• SBInet, the sequel

    DHS has begun the process of contracting to replace the SBInet system it scrapped last week by issuing a request for information (RFI) on interconnected surveillance towers; the department’s plan calls for acquiring proven, ready-made technology tailored to the terrain of each border region, as opposed to the now-defunct $1 billion SBInet; DHS is looking for tools that will offer automatic, continuous wide-area surveillance that are largely open, or not tied to any one brand’s proprietary technology

  • Smart phone app sheds light on airport screening procedures

    New iPhone app allows users to share their experiences at airport security checkpoints; the app, released by Elguji Software, is called TSAzr — Share Your TSA Experience; users can rate, review, and comment on every U.S TSA-staffed airport

  • Family of dead wheel-well stow-away to sue TSA

    Delvonte Tisdale, 16, snuck into the wheel well of a U.S. Airways flight from Charlotte, North Carolina, to Boston; when the plane landed at Logan, his mutilated body fell onto the tarmac; law enforcement officials say they do not know how Tisdale was able to evade airport security; Tisdale’s family is moving to sue the TSA for negligence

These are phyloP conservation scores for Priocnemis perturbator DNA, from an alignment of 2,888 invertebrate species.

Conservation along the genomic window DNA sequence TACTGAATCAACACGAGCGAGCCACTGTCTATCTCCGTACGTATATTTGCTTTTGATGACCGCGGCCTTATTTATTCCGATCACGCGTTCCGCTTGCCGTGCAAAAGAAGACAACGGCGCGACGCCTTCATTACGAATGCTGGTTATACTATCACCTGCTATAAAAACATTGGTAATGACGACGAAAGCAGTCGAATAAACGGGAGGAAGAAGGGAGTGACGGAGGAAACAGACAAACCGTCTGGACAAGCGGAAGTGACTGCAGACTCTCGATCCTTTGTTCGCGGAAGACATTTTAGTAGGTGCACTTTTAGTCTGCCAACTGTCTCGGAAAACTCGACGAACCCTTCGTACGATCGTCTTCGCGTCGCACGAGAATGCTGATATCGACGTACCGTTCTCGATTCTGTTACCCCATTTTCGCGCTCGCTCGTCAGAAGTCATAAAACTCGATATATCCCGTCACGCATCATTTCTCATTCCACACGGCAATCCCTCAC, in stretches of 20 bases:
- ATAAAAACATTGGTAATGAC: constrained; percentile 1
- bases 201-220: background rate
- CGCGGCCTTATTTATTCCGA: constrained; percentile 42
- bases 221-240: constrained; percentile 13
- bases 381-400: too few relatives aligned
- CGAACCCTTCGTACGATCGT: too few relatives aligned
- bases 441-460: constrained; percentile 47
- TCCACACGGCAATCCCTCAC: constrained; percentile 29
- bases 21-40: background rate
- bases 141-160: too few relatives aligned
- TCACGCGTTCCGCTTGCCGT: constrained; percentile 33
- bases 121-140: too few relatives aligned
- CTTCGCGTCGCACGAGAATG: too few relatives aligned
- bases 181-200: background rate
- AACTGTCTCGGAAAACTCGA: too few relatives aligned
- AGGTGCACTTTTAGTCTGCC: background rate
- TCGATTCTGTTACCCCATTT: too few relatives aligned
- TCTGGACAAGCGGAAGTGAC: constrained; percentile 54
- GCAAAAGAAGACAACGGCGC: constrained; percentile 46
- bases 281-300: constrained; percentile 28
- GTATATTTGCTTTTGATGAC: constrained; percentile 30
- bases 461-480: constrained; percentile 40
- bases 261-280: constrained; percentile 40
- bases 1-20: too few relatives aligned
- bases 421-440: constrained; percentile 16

• Video shows women climbing U.S.-Mexico border fence in less than 18 seconds

    The United States has spent millions of dollars — the barrier costs taxpayers on average about $4 million per mile — to build a fence along portions of the U.S.-Mexico border; a new video shows two women climbing the fence’s concrete-filled steel pipes in less than eighteen seconds

  • More states push for stricter immigration laws

    Kentucky and Nebraska have introduced tough Arizona-style immigration laws; critics hold that these laws violate civil liberties and encourage racial profiling; more states will likely pass similar immigration enforcement bills; a federal court has already struck down the most controversial portion of the Arizona immigration law and the Department of Justice is challenging it; paradoxically a majority of Americans support stricter enforcement and a path to citizenship

  • DHS pulls plug on virtual border fence project

    DHS has cancelled the ambitious SBInet border security project; the project aimed to erect a virtual fence along the U.S.-Mexico border, consisting of a system of cameras and sensors which would allow officers to monitor crossings and dispatch Border Patrol agents to catch anyone entering the United States illegally; Boeing, the primary contractor, was hobbled by technical problems involving the effectiveness of video cameras and other elements, resulting in the project falling far off schedule; a year ago, after DHS had spent $672 million on the project and Boeing had little to show for the money, the project was put on hold; DHS will now look at an alternative system which is likely to rely more on UAVs and thermal imaging